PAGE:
For probably over a decade, I’ve been using Grip to rip all my audio CDs to MP3, Ogg Vorbis, and (for the last few years), FLAC. I admit that it’s not the easiest ripper to use these days, but its flexibility is unparalleled.
Unfortunately, it is no longer maintained, and the last stable release was from 2005. Due to this, many major distributions (including Debian) have removed it from the official repositories… which means compiling. What joy. 🙂
I brought home a new CD today. It might have been possible to buy it online, but I’m increasingly becoming disappointed with digital download audio purchases. Unexpected censoring/editing, poor audio quality, lack of high-quality/complete album artwork, having to rename tracks when purchasing from different online music stores to meet preferred naming convention requirements, inconsistent tag naming conventions and tag types between stores, and a price that’s still very similar to the physical disc version have been steering me away from them. If I happen to be down the street near a local CD store, it’s more convenient to duck in and get the real thing rather then purchasing some downloadable hacked imitation later which will also involve more work in the long run.
As soon as I arrived home, I threw the disc in my laptop’s external USB DVD drive to rip it (because seriously – who uses a CD player to play music on these days?) and up pops Sound Juicer. That’s normally my cue to start compiling Grip, but this time I paused – it had been a long time since I had investigated alternatives, and GStreamer is the future (which is what Sound Ripper apparently uses) so I decided I’d spend a few moments to see if I could get Sound Ripper to rip the disc in the exact way I like it.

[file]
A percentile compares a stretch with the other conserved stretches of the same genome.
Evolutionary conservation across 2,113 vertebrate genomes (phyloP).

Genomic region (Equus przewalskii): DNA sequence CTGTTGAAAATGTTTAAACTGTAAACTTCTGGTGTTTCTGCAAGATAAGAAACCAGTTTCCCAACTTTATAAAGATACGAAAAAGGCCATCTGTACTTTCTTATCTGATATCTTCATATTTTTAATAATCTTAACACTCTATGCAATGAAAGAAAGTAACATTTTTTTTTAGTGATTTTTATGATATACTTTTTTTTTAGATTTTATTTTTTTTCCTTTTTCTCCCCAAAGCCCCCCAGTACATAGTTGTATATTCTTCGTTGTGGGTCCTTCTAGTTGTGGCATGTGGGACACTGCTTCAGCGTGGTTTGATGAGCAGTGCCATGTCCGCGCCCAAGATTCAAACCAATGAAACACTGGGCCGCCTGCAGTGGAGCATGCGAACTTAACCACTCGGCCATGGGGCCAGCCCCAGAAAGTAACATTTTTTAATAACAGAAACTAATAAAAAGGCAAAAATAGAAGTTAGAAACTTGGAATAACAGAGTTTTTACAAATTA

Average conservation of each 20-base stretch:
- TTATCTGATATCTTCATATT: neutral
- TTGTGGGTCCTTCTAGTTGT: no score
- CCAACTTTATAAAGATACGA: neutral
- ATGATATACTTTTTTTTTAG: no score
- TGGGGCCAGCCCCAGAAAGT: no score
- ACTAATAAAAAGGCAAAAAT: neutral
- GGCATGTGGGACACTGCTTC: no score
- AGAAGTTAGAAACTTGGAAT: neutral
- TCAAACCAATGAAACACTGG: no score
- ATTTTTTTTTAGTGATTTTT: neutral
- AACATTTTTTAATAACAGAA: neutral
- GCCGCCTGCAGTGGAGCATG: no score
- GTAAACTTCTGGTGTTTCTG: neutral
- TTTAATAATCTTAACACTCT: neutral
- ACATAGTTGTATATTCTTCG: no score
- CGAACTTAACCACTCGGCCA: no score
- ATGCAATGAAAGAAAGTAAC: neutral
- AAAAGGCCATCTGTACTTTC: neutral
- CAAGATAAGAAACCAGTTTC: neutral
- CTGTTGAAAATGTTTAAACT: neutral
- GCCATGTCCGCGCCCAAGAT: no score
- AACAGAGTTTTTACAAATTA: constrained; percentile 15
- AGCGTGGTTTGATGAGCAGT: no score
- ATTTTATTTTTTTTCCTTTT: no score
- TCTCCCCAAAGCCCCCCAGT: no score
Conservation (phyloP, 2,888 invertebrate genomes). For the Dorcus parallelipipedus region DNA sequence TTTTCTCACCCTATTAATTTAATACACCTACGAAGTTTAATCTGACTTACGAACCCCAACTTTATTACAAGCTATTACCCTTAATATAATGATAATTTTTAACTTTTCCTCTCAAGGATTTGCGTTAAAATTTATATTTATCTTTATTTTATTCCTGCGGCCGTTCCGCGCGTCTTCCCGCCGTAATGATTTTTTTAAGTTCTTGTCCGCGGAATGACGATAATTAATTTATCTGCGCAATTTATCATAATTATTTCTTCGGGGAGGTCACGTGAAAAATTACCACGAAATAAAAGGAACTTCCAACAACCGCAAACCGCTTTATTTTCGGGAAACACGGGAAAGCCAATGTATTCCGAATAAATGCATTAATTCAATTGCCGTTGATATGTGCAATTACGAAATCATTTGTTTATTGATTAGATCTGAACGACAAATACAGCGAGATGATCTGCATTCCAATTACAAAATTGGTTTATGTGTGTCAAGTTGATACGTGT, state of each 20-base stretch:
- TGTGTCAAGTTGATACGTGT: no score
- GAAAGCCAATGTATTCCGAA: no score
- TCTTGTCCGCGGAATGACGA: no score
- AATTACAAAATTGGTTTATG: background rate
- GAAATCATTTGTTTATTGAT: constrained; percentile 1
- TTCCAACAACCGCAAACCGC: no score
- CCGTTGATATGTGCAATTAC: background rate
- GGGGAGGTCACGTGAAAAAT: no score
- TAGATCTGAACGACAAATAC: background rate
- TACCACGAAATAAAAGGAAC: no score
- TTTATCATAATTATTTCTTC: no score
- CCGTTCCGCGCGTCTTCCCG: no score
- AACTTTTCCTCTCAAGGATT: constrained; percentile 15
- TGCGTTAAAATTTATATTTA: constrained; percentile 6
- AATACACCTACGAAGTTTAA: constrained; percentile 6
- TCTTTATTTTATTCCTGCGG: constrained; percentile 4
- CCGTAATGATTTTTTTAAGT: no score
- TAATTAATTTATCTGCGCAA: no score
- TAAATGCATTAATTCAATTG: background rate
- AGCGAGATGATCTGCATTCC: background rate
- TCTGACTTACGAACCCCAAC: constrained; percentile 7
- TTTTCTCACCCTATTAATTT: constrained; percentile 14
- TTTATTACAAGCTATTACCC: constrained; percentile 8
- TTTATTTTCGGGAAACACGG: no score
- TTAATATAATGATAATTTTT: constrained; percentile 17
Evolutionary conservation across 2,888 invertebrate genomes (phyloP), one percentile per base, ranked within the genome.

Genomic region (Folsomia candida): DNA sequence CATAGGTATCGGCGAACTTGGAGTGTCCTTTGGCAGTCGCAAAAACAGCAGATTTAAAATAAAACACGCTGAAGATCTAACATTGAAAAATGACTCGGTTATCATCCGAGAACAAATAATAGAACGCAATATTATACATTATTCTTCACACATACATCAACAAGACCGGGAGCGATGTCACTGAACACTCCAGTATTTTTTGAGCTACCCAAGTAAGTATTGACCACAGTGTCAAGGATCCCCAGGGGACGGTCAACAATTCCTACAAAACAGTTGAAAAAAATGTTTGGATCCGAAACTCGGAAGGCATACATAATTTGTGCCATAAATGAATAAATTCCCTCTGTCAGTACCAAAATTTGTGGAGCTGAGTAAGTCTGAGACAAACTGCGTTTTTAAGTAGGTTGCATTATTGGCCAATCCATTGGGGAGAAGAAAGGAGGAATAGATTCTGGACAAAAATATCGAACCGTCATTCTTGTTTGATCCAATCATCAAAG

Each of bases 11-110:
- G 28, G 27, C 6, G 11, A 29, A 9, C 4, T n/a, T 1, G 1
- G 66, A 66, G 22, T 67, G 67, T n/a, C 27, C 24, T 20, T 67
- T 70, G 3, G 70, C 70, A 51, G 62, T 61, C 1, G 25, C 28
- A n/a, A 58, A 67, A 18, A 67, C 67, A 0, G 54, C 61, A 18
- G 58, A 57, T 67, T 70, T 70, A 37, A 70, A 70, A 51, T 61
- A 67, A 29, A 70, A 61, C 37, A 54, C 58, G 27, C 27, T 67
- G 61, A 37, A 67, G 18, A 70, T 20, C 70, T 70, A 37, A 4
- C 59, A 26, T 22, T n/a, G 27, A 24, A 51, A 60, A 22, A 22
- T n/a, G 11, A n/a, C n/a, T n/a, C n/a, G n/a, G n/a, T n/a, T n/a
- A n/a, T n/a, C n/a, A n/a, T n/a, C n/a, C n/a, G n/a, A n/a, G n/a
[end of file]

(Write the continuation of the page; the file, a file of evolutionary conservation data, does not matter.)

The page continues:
My music naming convention is as follows:
I don’t use white-space or special characters in file names (I replace them with underscores) – there’s no point since getting the names exact is supposed to be what tagging information is for – and this convention is extremely easy to parse. Since track names are always in album order due to the padded track number, I can always play an album with
mplayer *.flac or
gst123 *.flac – which is how I generally play my music. It’s also uncommon in *NIX to see upper-case in file-names, so I keep everything lower-case too for consistency. Additionally, tags should be in native FLAC format – not id3v2 or something. I only require the band, album, album release year, track name and track number tags be set, but am not fussy if others are included.
Okay – so what’s Sound Juicer got? Clicking on Edit -> Preferences provides the following screen:
Hmm… doesn’t look too promising. The drop-down boxes don’t provide the exact configuration I want, but I can get pretty close. If only I could create my own custom settings! I quickly fired up gconf-editor to take a look at behind-the-scenes configurable options, and found three relevant keys:
Clicking them provides a complete description of all the available parameters these can take, so I tweaked them as per the following screen shot:
Changes seem to be applied instantly, so I hit the bit Sound Juicer Extract button, and lo and behold:
So far so good… but what about tagging information?
~/Music/Flac/killswitch_engage/alive_or_just_breathing$ lltag -S 01-numbered_days.flac
ALBUM=Alive or Just Breathing
Grip has served me well for a long time, and given me so many fond memories of spending hours ripping my entire collection… but now it seems it’s finally time to say goodbye – and hello Sound Juicer.